Goal Neglect and Spearman's g: Competing Parts of a Complex Task

John Duncan*, Alice Parr, Alexandra Woolgar, Russell Thompson, Peter Bright, Sally Cox, Sonia Bishop, Ian Nimmo-Smith

*Corresponding author for this work

Research output: Contribution to journalArticlepeer-review

124 Citations (Scopus)


In goal neglect, a person ignores some task requirement though being able to describe it. Goal neglect is closely related to general intelligence or C. Spearman's (1904) g (J. Duncan, H. Emslie, P. Williams, R. Johnson, & C. Freer, 1996). The authors tested the role of task complexity in neglect and the hypothesis that different task components in some sense compete for attention. In contrast to many kinds of attentional limits, increasing the real-time demands of one task component does not promote neglect of another. Neither does neglect depend on preparation for different possible events in a block of trials. Instead, the key factor is complexity in the whole body of knowledge specified in task instructions. The authors suggest that as novel activity is constructed, relevant facts, rules, and requirements must be organized into a "task model." As this model increases in complexity, different task components compete for representation, and vulnerable components may be lost. Construction of effective task models is closely linked to g.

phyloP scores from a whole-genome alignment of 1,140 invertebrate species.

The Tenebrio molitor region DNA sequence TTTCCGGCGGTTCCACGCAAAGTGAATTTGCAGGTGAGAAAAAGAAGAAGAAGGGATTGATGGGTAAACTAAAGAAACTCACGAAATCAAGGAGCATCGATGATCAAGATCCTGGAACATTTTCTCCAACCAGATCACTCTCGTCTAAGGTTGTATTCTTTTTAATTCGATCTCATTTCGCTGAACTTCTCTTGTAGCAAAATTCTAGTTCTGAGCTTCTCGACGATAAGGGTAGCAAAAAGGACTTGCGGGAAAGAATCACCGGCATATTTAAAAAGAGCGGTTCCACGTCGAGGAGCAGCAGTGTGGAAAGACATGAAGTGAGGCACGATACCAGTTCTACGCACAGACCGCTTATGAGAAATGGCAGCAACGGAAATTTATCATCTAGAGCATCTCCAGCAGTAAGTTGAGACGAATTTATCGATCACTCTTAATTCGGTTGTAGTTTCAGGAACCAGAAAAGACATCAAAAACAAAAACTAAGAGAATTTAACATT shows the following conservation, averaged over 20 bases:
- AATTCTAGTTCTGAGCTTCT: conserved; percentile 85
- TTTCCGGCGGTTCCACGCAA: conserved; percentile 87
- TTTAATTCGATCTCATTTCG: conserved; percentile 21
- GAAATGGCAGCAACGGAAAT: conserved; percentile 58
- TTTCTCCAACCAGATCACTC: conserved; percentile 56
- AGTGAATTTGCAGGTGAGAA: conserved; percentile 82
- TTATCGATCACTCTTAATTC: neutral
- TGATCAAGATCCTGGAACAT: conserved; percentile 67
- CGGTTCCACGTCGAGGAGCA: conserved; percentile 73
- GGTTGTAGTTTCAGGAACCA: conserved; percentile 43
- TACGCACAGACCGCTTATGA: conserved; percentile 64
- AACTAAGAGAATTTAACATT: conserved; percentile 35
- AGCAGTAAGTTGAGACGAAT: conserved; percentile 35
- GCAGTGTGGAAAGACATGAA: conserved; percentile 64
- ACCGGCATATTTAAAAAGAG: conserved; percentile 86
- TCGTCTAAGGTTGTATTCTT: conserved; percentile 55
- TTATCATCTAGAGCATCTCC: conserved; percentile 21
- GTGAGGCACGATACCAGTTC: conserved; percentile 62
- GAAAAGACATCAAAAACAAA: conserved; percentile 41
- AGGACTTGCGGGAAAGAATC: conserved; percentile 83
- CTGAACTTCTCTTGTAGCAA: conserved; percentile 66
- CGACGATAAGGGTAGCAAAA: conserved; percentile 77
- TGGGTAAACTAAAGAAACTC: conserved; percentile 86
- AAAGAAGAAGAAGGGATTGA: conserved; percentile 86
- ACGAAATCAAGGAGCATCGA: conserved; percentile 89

Original languageEnglish
Pages (from-to)131-148
Number of pages18
JournalJournal of Experimental Psychology: General
Issue number1
Publication statusPublished - Feb 2008
Externally publishedYes


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